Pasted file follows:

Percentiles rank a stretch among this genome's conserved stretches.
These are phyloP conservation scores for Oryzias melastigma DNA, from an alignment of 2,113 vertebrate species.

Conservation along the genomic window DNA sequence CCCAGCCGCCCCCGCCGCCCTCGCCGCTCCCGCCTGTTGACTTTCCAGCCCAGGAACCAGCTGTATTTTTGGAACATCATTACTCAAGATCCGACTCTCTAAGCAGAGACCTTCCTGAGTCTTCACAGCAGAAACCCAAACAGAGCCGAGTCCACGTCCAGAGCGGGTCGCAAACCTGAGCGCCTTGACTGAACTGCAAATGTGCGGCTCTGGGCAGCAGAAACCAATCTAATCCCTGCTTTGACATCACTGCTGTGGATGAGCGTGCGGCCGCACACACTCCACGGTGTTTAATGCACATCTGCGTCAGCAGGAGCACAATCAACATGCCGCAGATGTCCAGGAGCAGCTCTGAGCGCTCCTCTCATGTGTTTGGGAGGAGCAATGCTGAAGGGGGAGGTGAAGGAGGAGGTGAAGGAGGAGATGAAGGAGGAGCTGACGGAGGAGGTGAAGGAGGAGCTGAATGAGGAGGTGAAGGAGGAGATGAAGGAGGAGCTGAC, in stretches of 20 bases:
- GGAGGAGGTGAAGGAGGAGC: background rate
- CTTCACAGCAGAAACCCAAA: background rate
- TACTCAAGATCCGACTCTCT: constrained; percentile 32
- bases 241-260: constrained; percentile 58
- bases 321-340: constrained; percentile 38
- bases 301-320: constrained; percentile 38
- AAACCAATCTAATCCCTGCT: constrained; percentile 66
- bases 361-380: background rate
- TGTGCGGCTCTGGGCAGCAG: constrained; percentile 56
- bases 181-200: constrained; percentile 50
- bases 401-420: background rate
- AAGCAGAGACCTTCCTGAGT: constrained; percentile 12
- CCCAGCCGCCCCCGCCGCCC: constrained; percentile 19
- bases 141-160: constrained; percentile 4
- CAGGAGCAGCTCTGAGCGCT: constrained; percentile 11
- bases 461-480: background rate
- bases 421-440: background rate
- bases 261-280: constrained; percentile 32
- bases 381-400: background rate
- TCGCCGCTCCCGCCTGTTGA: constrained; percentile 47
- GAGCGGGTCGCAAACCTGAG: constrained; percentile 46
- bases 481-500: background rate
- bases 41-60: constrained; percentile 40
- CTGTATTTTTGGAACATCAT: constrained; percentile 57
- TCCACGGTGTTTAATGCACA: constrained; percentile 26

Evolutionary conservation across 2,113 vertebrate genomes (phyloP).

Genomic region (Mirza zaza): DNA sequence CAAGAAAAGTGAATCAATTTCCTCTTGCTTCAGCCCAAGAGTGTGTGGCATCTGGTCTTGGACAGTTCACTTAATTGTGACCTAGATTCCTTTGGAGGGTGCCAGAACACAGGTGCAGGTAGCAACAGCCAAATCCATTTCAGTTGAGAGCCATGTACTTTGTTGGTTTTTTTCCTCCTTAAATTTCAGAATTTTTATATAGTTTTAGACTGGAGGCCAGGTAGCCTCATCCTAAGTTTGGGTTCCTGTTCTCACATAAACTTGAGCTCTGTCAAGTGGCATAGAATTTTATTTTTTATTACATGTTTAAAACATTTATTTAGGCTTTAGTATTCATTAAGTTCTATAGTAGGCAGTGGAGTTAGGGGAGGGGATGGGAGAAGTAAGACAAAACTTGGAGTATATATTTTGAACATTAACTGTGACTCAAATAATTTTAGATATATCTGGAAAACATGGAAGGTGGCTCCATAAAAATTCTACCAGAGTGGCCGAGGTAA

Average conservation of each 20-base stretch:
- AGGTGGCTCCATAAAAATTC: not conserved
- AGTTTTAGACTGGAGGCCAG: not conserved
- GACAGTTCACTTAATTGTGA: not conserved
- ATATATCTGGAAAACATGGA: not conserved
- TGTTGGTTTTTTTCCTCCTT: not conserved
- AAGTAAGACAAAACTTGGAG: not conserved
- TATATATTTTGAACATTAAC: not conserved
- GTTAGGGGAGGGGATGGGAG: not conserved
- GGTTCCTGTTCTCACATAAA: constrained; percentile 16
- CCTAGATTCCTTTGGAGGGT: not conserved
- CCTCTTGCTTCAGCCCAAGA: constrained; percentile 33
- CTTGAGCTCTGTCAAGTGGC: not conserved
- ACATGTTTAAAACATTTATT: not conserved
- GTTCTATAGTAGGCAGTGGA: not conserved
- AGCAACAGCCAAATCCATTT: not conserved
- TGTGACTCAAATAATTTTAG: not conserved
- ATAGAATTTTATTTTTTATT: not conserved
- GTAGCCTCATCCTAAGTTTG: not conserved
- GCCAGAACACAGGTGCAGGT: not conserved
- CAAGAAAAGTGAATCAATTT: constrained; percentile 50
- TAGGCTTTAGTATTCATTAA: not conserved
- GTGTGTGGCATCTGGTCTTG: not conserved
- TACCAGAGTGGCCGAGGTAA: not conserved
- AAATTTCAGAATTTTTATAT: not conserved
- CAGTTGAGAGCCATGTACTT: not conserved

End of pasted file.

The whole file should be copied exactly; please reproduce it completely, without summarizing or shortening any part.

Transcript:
Percentiles rank a stretch among this genome's conserved stretches.
These are phyloP conservation scores for Oryzias melastigma DNA, from an alignment of 2,113 vertebrate species.

Conservation along the genomic window DNA sequence CCCAGCCGCCCCCGCCGCCCTCGCCGCTCCCGCCTGTTGACTTTCCAGCCCAGGAACCAGCTGTATTTTTGGAACATCATTACTCAAGATCCGACTCTCTAAGCAGAGACCTTCCTGAGTCTTCACAGCAGAAACCCAAACAGAGCCGAGTCCACGTCCAGAGCGGGTCGCAAACCTGAGCGCCTTGACTGAACTGCAAATGTGCGGCTCTGGGCAGCAGAAACCAATCTAATCCCTGCTTTGACATCACTGCTGTGGATGAGCGTGCGGCCGCACACACTCCACGGTGTTTAATGCACATCTGCGTCAGCAGGAGCACAATCAACATGCCGCAGATGTCCAGGAGCAGCTCTGAGCGCTCCTCTCATGTGTTTGGGAGGAGCAATGCTGAAGGGGGAGGTGAAGGAGGAGGTGAAGGAGGAGATGAAGGAGGAGCTGACGGAGGAGGTGAAGGAGGAGCTGAATGAGGAGGTGAAGGAGGAGATGAAGGAGGAGCTGAC, in stretches of 20 bases:
- GGAGGAGGTGAAGGAGGAGC: background rate
- CTTCACAGCAGAAACCCAAA: background rate
- TACTCAAGATCCGACTCTCT: constrained; percentile 32
- bases 241-260: constrained; percentile 58
- bases 321-340: constrained; percentile 38
- bases 301-320: constrained; percentile 38
- AAACCAATCTAATCCCTGCT: constrained; percentile 66
- bases 361-380: background rate
- TGTGCGGCTCTGGGCAGCAG: constrained; percentile 56
- bases 181-200: constrained; percentile 50
- bases 401-420: background rate
- AAGCAGAGACCTTCCTGAGT: constrained; percentile 12
- CCCAGCCGCCCCCGCCGCCC: constrained; percentile 19
- bases 141-160: constrained; percentile 4
- CAGGAGCAGCTCTGAGCGCT: constrained; percentile 11
- bases 461-480: background rate
- bases 421-440: background rate
- bases 261-280: constrained; percentile 32
- bases 381-400: background rate
- TCGCCGCTCCCGCCTGTTGA: constrained; percentile 47
- GAGCGGGTCGCAAACCTGAG: constrained; percentile 46
- bases 481-500: background rate
- bases 41-60: constrained; percentile 40
- CTGTATTTTTGGAACATCAT: constrained; percentile 57
- TCCACGGTGTTTAATGCACA: constrained; percentile 26

Evolutionary conservation across 2,113 vertebrate genomes (phyloP).

Genomic region (Mirza zaza): DNA sequence CAAGAAAAGTGAATCAATTTCCTCTTGCTTCAGCCCAAGAGTGTGTGGCATCTGGTCTTGGACAGTTCACTTAATTGTGACCTAGATTCCTTTGGAGGGTGCCAGAACACAGGTGCAGGTAGCAACAGCCAAATCCATTTCAGTTGAGAGCCATGTACTTTGTTGGTTTTTTTCCTCCTTAAATTTCAGAATTTTTATATAGTTTTAGACTGGAGGCCAGGTAGCCTCATCCTAAGTTTGGGTTCCTGTTCTCACATAAACTTGAGCTCTGTCAAGTGGCATAGAATTTTATTTTTTATTACATGTTTAAAACATTTATTTAGGCTTTAGTATTCATTAAGTTCTATAGTAGGCAGTGGAGTTAGGGGAGGGGATGGGAGAAGTAAGACAAAACTTGGAGTATATATTTTGAACATTAACTGTGACTCAAATAATTTTAGATATATCTGGAAAACATGGAAGGTGGCTCCATAAAAATTCTACCAGAGTGGCCGAGGTAA

Average conservation of each 20-base stretch:
- AGGTGGCTCCATAAAAATTC: not conserved
- AGTTTTAGACTGGAGGCCAG: not conserved
- GACAGTTCACTTAATTGTGA: not conserved
- ATATATCTGGAAAACATGGA: not conserved
- TGTTGGTTTTTTTCCTCCTT: not conserved
- AAGTAAGACAAAACTTGGAG: not conserved
- TATATATTTTGAACATTAAC: not conserved
- GTTAGGGGAGGGGATGGGAG: not conserved
- GGTTCCTGTTCTCACATAAA: constrained; percentile 16
- CCTAGATTCCTTTGGAGGGT: not conserved
- CCTCTTGCTTCAGCCCAAGA: constrained; percentile 33
- CTTGAGCTCTGTCAAGTGGC: not conserved
- ACATGTTTAAAACATTTATT: not conserved
- GTTCTATAGTAGGCAGTGGA: not conserved
- AGCAACAGCCAAATCCATTT: not conserved
- TGTGACTCAAATAATTTTAG: not conserved
- ATAGAATTTTATTTTTTATT: not conserved
- GTAGCCTCATCCTAAGTTTG: not conserved
- GCCAGAACACAGGTGCAGGT: not conserved
- CAAGAAAAGTGAATCAATTT: constrained; percentile 50
- TAGGCTTTAGTATTCATTAA: not conserved
- GTGTGTGGCATCTGGTCTTG: not conserved
- TACCAGAGTGGCCGAGGTAA: not conserved
- AAATTTCAGAATTTTTATAT: not conserved
- CAGTTGAGAGCCATGTACTT: not conserved